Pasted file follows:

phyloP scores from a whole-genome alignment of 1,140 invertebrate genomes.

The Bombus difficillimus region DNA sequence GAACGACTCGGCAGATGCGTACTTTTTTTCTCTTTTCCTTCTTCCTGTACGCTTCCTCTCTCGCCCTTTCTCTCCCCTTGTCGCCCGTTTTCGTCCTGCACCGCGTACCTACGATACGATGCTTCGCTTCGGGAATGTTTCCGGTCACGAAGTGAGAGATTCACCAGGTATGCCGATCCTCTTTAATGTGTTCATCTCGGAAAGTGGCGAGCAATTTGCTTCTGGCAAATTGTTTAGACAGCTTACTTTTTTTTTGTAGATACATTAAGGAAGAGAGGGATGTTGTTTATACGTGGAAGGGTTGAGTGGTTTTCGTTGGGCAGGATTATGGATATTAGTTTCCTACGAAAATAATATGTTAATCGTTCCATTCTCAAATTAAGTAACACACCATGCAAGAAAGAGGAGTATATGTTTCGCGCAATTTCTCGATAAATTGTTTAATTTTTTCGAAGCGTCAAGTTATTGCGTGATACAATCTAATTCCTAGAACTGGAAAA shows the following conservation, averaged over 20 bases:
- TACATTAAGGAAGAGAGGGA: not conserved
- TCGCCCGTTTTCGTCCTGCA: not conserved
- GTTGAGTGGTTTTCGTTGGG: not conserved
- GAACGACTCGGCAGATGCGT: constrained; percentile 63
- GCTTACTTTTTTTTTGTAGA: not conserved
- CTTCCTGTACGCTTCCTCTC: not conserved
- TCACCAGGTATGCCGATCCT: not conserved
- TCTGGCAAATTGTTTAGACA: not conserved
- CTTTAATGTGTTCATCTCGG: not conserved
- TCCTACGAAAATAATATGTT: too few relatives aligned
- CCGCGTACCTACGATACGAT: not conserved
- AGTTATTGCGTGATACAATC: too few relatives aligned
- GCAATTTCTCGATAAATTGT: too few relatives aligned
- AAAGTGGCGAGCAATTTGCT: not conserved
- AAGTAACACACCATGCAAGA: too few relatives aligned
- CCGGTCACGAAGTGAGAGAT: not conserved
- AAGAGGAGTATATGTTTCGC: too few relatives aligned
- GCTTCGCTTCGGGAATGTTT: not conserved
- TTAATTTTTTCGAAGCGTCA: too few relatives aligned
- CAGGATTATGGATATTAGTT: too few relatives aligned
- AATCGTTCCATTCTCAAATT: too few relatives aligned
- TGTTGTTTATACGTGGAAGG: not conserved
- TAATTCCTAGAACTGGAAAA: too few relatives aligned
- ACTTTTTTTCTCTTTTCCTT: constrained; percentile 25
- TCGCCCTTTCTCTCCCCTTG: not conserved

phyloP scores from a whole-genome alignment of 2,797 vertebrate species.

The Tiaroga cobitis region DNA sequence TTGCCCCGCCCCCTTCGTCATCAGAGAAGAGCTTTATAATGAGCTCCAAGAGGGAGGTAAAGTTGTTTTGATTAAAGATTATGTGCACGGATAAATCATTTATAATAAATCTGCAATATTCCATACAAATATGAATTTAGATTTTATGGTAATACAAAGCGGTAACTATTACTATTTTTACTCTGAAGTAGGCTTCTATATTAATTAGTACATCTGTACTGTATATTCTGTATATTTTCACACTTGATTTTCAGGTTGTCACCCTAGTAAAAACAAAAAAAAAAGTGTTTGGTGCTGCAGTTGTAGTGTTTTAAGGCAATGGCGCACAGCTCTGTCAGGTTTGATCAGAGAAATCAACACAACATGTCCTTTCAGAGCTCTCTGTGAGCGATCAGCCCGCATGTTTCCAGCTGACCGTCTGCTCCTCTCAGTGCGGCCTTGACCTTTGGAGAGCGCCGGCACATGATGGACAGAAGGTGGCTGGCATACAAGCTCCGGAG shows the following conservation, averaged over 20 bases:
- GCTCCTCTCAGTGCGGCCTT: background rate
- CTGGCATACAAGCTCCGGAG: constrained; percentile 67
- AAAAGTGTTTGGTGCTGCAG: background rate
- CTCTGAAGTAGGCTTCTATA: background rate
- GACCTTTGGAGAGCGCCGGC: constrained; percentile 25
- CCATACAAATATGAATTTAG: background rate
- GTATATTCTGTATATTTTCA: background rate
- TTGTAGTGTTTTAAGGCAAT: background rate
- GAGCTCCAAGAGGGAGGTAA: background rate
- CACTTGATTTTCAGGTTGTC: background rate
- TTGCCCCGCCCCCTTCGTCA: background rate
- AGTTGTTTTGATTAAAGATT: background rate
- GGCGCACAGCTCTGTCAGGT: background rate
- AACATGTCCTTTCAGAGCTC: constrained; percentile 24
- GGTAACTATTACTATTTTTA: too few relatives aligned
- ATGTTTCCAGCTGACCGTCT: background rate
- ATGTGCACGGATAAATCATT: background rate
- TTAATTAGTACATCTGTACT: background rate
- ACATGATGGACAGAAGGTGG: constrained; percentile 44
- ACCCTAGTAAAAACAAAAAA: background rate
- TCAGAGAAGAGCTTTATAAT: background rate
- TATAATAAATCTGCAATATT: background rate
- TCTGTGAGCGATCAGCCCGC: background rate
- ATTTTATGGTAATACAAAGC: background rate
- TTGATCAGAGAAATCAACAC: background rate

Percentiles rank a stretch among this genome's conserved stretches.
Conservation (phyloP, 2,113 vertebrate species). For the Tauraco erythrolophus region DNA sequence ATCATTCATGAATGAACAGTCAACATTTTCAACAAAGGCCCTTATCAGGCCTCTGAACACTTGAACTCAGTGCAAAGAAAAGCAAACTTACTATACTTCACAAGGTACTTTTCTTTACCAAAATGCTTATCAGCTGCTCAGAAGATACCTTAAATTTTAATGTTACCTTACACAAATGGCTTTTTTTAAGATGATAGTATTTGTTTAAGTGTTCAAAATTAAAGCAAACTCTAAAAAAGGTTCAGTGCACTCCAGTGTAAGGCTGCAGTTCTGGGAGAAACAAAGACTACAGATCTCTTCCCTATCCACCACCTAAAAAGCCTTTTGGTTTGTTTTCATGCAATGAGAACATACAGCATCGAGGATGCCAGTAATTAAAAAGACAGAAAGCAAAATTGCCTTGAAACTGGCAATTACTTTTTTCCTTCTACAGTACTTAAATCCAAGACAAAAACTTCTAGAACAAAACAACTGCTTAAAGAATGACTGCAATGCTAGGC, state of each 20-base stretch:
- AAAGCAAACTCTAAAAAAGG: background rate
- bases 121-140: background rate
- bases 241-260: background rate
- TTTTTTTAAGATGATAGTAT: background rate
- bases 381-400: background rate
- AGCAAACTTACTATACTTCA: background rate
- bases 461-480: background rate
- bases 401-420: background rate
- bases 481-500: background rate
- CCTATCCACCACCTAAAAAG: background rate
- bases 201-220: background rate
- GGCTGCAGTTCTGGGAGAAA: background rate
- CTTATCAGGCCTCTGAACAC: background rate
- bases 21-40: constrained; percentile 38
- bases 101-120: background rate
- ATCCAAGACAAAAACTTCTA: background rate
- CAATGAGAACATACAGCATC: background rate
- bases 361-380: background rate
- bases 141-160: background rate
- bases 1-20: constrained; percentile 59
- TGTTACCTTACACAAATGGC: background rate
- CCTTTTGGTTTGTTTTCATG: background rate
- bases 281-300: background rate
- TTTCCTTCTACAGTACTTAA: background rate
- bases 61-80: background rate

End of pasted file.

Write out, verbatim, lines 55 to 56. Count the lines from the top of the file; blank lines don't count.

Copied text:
Percentiles rank a stretch among this genome's conserved stretches.
Conservation (phyloP, 2,113 vertebrate species). For the Tauraco erythrolophus region DNA sequence ATCATTCATGAATGAACAGTCAACATTTTCAACAAAGGCCCTTATCAGGCCTCTGAACACTTGAACTCAGTGCAAAGAAAAGCAAACTTACTATACTTCACAAGGTACTTTTCTTTACCAAAATGCTTATCAGCTGCTCAGAAGATACCTTAAATTTTAATGTTACCTTACACAAATGGCTTTTTTTAAGATGATAGTATTTGTTTAAGTGTTCAAAATTAAAGCAAACTCTAAAAAAGGTTCAGTGCACTCCAGTGTAAGGCTGCAGTTCTGGGAGAAACAAAGACTACAGATCTCTTCCCTATCCACCACCTAAAAAGCCTTTTGGTTTGTTTTCATGCAATGAGAACATACAGCATCGAGGATGCCAGTAATTAAAAAGACAGAAAGCAAAATTGCCTTGAAACTGGCAATTACTTTTTTCCTTCTACAGTACTTAAATCCAAGACAAAAACTTCTAGAACAAAACAACTGCTTAAAGAATGACTGCAATGCTAGGC, state of each 20-base stretch: